sign language and braille

Have you ever wondered why sign language makes sense to the deaf and braille is easy for the blind to learn?
Scientists have frequently dismissed the theory that people afflicted with the loss of sight or sound somehow compensate with their other senses, especially when the loss occurs at a young age.

Braille was invented by Frenchman Louis Braille in 1824. A modern sign language was first published in 1620 in Spain by Juan Pablo Bonet. Both began long before brain functions could be scientifically studied.

It turns out that conclusive evidence now supports neuroplasticity as an explanation for the organic development of these methods of communication. Brain imaging has revealed what scientists call cross-modal reassignment. In short, when a brain region doesn’t receive its expected sensory input, it doesn’t sit idle. Other parts of the brain normally dedicated to other senses invade that space. In the case of blind, the somatosensory cortex, which receives tactile input takes advantage of the open neural space. In the case of the deaf, the auditory cortex begins processing visual information instead. Thus, we have blind people with an exceptional sense of touch, who become very proficient with braille. Likewise many deaf people have developed a special ability to process the visual nuances of sign language.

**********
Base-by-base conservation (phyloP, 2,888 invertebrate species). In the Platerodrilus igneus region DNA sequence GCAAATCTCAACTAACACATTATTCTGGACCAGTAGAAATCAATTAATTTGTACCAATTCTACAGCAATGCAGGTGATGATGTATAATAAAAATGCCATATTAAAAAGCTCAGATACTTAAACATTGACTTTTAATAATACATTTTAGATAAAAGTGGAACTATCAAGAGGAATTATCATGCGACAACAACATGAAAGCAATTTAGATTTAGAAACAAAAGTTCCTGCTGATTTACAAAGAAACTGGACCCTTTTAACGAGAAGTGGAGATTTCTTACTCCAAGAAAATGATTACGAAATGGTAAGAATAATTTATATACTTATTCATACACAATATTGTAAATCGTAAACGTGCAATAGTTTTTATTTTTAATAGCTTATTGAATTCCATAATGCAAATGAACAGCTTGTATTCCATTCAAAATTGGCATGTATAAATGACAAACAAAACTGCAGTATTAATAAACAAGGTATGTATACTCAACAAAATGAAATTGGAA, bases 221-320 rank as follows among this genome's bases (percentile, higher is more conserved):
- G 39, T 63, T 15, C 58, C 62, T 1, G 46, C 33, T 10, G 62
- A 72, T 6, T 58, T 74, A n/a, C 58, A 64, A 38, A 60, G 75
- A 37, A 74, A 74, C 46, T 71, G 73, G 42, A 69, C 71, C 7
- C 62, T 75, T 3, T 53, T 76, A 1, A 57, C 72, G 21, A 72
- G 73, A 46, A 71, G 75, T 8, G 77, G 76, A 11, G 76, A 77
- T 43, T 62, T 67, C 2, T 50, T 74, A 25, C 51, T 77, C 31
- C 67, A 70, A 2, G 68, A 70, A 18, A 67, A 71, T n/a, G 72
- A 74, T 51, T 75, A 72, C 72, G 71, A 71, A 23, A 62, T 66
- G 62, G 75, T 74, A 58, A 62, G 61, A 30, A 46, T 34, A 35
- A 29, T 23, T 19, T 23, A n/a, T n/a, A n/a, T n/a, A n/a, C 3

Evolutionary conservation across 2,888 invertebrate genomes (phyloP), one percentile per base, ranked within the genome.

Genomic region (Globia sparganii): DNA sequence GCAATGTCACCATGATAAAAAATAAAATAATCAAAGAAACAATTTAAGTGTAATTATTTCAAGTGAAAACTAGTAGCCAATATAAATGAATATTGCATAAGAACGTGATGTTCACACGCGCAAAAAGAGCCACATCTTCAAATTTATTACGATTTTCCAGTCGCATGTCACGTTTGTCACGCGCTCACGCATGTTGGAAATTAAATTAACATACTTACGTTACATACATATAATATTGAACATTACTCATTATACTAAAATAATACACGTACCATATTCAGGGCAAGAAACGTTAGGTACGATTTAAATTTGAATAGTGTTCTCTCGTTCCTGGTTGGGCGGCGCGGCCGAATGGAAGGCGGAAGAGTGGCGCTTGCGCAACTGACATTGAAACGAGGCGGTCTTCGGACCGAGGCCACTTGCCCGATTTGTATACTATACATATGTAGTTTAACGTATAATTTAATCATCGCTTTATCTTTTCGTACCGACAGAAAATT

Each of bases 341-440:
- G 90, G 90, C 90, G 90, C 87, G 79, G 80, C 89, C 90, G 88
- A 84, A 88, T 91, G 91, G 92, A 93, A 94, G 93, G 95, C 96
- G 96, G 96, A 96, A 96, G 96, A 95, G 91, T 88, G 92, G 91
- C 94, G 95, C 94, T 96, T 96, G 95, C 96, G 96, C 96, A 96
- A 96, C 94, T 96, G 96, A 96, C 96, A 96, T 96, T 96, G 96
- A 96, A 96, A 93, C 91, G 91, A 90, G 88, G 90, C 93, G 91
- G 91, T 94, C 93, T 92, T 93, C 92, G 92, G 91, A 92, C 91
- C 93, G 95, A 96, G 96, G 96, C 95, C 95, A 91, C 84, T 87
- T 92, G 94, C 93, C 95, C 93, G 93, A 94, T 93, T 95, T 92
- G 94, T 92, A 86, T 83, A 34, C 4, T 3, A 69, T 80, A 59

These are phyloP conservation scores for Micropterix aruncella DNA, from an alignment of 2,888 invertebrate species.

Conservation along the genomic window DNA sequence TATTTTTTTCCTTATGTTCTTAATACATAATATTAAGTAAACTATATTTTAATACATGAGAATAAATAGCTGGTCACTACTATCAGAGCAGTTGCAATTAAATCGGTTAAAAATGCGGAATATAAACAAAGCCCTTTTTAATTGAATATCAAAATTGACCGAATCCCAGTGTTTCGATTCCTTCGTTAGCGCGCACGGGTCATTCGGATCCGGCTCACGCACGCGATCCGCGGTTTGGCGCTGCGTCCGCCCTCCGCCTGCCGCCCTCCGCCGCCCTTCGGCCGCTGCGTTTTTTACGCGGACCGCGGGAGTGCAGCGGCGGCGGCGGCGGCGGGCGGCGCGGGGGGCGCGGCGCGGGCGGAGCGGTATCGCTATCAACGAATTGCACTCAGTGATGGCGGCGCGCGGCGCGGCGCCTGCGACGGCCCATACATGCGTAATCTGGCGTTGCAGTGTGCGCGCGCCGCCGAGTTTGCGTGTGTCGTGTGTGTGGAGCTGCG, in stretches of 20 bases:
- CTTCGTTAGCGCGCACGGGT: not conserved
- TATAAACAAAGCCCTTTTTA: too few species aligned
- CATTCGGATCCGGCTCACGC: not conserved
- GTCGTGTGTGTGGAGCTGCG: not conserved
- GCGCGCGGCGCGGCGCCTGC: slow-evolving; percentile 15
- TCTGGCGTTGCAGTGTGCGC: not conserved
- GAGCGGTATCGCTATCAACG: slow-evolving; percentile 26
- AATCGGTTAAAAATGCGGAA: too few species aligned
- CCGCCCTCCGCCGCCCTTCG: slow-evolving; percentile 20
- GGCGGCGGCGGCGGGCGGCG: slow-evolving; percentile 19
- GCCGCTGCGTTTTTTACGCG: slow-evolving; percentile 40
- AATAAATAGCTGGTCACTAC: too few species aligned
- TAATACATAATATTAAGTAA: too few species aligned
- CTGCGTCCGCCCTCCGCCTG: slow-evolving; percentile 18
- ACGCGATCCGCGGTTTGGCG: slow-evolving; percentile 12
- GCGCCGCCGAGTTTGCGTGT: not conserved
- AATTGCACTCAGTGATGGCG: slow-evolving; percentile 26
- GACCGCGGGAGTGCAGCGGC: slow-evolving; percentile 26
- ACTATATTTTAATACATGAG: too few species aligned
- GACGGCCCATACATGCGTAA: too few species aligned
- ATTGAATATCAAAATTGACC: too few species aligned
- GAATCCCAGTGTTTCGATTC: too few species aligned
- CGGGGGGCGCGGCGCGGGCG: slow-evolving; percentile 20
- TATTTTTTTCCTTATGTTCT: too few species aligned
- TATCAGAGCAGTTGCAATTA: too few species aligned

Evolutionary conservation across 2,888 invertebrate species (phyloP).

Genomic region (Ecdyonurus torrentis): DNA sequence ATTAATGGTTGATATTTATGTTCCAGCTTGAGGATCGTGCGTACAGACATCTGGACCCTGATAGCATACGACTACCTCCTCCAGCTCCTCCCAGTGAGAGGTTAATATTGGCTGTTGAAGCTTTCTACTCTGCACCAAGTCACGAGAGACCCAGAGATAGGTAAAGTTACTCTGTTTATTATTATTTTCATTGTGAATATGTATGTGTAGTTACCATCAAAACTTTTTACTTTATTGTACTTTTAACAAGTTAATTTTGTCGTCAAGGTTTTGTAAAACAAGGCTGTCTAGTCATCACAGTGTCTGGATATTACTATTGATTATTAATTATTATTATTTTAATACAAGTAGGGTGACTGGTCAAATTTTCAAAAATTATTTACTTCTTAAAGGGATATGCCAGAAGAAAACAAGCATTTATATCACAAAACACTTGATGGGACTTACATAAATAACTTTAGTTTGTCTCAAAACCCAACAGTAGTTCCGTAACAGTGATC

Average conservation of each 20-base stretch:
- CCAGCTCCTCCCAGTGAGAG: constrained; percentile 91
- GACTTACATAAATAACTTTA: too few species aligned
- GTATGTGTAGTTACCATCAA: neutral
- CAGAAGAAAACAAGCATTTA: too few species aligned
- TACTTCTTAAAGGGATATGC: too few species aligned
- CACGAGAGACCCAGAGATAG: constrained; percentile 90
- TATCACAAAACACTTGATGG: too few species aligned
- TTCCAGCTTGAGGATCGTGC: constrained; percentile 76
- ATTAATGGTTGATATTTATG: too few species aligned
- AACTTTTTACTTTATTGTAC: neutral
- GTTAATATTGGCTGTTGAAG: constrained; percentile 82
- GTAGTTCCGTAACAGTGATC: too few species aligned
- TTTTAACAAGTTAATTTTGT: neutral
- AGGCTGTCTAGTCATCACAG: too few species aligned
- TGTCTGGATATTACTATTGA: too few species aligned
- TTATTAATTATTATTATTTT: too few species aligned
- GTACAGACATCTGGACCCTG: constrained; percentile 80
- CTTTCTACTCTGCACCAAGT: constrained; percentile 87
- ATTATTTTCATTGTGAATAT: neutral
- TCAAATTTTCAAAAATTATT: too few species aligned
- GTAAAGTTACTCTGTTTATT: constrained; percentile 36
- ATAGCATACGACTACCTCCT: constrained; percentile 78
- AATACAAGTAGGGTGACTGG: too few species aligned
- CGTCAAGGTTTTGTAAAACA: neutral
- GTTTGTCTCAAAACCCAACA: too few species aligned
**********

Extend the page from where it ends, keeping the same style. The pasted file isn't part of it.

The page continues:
The strongest evidence for cross-modal reassignment is found by studying young people. But, we now know that neuroplasticity doesn’t stop in adulthood. It continues. Instead of relying on the natural growth of the developing brains, adults must rely on mindfulness and directed mental force to do the rewiring.

©2015-2024 Emergent Meditation


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